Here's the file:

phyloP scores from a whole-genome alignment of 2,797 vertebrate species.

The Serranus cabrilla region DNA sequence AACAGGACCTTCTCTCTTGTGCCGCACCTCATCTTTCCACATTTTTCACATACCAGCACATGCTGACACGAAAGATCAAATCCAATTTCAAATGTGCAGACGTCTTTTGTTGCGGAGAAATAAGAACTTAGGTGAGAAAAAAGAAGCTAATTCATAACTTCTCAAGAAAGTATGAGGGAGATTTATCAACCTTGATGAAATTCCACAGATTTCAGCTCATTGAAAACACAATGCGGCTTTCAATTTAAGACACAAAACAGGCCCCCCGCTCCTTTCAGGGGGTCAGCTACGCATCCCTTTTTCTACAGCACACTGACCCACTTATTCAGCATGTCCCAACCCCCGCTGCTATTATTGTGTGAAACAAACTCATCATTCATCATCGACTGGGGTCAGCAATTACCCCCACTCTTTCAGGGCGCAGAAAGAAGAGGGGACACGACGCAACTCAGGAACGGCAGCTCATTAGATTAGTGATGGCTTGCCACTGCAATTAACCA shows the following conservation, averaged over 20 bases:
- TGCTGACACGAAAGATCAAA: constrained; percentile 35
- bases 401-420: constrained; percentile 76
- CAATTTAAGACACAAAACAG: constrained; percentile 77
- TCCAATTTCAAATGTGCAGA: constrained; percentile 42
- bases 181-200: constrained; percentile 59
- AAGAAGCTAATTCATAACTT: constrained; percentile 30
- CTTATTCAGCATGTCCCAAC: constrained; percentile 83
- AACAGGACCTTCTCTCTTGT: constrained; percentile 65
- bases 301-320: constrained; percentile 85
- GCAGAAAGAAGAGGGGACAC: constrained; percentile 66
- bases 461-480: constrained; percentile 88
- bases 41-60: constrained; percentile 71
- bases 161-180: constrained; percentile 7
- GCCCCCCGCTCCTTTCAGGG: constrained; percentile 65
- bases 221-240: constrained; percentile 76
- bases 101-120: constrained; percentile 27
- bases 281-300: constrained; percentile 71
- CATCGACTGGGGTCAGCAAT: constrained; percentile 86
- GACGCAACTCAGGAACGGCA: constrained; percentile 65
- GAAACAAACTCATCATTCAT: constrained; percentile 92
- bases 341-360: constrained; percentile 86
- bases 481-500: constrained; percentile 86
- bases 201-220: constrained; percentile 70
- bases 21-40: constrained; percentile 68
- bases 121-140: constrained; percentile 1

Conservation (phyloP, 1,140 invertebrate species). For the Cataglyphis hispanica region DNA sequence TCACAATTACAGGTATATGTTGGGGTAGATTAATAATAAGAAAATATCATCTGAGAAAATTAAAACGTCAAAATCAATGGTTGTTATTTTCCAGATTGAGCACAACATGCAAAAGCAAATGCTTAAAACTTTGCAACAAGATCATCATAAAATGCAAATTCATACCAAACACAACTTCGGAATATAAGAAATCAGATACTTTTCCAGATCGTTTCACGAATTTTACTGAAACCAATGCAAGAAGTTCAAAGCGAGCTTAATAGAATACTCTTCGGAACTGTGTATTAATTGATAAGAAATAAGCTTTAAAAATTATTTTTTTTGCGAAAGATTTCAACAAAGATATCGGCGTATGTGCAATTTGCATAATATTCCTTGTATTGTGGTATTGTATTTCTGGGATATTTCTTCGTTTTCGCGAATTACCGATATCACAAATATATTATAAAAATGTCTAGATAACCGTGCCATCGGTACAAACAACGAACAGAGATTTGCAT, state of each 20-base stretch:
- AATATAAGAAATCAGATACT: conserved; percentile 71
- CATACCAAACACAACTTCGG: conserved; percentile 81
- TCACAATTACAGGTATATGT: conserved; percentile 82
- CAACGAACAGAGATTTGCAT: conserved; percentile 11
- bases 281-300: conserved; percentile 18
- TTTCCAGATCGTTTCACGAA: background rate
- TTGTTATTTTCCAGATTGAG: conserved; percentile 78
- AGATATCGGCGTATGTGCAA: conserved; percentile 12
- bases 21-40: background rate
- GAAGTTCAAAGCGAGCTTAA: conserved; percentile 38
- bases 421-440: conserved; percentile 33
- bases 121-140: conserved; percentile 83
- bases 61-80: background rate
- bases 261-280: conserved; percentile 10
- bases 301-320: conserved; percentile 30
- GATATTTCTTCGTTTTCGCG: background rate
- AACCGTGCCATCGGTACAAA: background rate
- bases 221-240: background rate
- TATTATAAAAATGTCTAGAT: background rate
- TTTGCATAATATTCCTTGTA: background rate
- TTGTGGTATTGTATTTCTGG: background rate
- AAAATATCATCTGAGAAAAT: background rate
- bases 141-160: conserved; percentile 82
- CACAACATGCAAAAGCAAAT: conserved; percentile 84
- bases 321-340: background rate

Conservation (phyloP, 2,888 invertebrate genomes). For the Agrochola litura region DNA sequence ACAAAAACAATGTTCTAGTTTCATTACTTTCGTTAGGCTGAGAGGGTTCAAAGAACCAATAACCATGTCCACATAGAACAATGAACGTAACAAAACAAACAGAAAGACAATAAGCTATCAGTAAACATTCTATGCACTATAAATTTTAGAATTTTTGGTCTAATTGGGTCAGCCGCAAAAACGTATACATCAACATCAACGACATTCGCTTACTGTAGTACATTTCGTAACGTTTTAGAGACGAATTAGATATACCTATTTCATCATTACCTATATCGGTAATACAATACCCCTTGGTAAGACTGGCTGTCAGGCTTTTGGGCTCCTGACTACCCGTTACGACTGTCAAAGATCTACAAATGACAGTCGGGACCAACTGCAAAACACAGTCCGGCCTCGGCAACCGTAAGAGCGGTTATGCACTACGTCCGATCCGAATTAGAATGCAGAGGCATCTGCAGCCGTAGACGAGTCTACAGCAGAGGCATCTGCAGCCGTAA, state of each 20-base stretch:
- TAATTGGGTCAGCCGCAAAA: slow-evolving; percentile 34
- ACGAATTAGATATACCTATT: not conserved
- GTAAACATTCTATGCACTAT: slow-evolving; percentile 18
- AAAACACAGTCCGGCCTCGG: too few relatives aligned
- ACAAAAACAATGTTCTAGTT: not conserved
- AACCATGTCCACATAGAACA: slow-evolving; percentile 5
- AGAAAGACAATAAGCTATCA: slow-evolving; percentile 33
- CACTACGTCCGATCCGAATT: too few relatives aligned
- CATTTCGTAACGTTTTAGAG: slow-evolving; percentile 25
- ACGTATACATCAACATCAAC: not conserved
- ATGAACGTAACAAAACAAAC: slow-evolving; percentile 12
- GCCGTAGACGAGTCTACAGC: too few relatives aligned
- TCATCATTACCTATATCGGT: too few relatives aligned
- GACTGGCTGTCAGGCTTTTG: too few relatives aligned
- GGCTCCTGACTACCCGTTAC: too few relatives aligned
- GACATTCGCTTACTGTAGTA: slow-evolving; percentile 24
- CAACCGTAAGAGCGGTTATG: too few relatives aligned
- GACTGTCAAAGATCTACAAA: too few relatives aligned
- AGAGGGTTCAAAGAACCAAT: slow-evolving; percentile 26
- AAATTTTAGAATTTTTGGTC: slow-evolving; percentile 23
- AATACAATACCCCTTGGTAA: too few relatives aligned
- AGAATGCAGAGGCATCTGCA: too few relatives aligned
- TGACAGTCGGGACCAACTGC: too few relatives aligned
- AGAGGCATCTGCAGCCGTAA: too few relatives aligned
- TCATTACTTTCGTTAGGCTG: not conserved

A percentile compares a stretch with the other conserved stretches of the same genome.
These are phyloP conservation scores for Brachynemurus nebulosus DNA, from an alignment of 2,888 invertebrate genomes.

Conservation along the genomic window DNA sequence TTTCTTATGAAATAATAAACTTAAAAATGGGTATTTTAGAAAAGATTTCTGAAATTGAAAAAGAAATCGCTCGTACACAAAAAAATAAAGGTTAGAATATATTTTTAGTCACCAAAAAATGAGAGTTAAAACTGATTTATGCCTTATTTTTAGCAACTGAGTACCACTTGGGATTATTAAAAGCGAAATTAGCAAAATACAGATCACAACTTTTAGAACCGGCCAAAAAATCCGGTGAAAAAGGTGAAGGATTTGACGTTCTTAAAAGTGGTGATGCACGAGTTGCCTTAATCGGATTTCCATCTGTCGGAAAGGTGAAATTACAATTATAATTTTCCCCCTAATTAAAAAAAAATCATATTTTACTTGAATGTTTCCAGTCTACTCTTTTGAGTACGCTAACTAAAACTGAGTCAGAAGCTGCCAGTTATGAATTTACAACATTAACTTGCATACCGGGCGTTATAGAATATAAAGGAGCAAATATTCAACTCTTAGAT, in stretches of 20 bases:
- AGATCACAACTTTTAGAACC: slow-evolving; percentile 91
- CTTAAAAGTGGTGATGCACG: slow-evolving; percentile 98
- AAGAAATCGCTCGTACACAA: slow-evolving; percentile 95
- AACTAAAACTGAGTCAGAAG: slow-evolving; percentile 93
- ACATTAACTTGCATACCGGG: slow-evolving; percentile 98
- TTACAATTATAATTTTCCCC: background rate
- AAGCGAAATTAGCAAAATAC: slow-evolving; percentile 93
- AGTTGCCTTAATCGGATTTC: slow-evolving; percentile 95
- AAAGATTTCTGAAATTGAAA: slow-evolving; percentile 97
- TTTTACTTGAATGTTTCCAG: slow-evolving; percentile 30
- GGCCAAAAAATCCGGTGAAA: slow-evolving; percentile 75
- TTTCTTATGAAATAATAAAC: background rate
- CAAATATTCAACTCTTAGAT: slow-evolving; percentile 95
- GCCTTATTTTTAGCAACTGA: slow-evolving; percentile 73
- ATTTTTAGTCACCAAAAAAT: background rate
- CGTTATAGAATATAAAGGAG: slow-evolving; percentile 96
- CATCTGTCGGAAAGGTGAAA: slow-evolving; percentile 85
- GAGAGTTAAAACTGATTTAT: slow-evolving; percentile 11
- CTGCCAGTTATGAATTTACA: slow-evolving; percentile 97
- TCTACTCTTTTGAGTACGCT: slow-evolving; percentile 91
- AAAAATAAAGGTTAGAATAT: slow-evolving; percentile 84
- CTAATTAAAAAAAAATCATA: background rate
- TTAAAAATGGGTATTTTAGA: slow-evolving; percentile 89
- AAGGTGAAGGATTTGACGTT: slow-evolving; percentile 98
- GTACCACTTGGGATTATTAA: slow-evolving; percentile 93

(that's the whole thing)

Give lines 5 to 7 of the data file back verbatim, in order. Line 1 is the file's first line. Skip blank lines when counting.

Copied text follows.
- CAATTTAAGACACAAAACAG: constrained; percentile 77
- TCCAATTTCAAATGTGCAGA: constrained; percentile 42
- bases 181-200: constrained; percentile 59